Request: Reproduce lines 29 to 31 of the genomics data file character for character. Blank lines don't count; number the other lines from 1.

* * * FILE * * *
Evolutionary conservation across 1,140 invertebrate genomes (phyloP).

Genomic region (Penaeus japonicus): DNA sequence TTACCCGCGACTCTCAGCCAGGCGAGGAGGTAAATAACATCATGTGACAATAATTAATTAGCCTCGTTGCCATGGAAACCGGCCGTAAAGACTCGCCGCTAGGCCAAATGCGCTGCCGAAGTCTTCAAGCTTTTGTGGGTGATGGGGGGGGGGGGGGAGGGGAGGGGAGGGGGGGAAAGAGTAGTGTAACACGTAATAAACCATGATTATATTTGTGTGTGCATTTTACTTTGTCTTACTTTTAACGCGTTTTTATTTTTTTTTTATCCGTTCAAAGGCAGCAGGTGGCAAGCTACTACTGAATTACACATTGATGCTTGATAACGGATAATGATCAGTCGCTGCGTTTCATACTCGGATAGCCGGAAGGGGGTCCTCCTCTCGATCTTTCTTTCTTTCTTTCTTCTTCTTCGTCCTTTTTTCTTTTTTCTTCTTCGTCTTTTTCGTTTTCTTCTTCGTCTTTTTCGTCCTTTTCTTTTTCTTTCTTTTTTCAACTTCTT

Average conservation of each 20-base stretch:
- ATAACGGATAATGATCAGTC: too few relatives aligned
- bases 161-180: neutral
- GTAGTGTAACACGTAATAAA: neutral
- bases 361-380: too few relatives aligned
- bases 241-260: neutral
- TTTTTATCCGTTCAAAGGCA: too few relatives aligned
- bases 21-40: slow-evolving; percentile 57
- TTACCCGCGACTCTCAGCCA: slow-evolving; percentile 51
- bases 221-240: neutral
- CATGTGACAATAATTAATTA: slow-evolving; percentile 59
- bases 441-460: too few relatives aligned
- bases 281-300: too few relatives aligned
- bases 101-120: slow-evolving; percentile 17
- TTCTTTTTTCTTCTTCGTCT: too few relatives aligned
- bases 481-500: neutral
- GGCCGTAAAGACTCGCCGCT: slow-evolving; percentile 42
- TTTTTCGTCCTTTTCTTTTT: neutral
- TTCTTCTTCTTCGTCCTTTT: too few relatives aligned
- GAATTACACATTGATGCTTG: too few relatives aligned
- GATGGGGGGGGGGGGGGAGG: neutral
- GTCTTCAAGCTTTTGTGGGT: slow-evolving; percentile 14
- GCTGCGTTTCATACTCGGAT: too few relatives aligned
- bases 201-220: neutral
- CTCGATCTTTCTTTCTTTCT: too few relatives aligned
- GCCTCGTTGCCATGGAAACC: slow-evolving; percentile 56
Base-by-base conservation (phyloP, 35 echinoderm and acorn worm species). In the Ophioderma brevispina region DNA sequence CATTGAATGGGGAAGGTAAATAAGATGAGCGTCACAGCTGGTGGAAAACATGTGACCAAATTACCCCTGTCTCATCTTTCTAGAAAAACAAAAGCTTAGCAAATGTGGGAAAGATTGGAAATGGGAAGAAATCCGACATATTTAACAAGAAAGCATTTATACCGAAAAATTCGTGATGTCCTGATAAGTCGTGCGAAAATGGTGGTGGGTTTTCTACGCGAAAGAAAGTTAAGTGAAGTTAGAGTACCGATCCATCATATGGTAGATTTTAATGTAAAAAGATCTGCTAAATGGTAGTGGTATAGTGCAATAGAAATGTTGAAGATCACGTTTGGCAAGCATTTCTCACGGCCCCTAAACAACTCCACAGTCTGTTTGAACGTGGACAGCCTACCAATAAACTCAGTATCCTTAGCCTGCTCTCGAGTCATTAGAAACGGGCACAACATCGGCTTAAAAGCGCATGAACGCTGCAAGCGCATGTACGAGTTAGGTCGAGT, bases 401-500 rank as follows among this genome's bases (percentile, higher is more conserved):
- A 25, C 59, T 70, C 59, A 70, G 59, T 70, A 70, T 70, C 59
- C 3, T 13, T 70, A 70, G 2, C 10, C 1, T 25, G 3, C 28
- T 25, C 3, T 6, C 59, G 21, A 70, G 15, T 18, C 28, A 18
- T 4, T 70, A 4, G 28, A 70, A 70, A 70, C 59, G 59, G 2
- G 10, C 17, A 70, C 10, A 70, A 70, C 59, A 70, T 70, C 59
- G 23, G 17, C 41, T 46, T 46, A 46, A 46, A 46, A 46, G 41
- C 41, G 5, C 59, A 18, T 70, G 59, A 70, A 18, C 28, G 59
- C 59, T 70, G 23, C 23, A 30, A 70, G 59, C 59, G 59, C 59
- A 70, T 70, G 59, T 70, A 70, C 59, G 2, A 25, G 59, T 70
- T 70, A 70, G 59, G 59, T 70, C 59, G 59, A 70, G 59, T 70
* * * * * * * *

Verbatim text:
Base-by-base conservation (phyloP, 35 echinoderm and acorn worm species). In the Ophioderma brevispina region DNA sequence CATTGAATGGGGAAGGTAAATAAGATGAGCGTCACAGCTGGTGGAAAACATGTGACCAAATTACCCCTGTCTCATCTTTCTAGAAAAACAAAAGCTTAGCAAATGTGGGAAAGATTGGAAATGGGAAGAAATCCGACATATTTAACAAGAAAGCATTTATACCGAAAAATTCGTGATGTCCTGATAAGTCGTGCGAAAATGGTGGTGGGTTTTCTACGCGAAAGAAAGTTAAGTGAAGTTAGAGTACCGATCCATCATATGGTAGATTTTAATGTAAAAAGATCTGCTAAATGGTAGTGGTATAGTGCAATAGAAATGTTGAAGATCACGTTTGGCAAGCATTTCTCACGGCCCCTAAACAACTCCACAGTCTGTTTGAACGTGGACAGCCTACCAATAAACTCAGTATCCTTAGCCTGCTCTCGAGTCATTAGAAACGGGCACAACATCGGCTTAAAAGCGCATGAACGCTGCAAGCGCATGTACGAGTTAGGTCGAGT, bases 401-500 rank as follows among this genome's bases (percentile, higher is more conserved):
- A 25, C 59, T 70, C 59, A 70, G 59, T 70, A 70, T 70, C 59
- C 3, T 13, T 70, A 70, G 2, C 10, C 1, T 25, G 3, C 28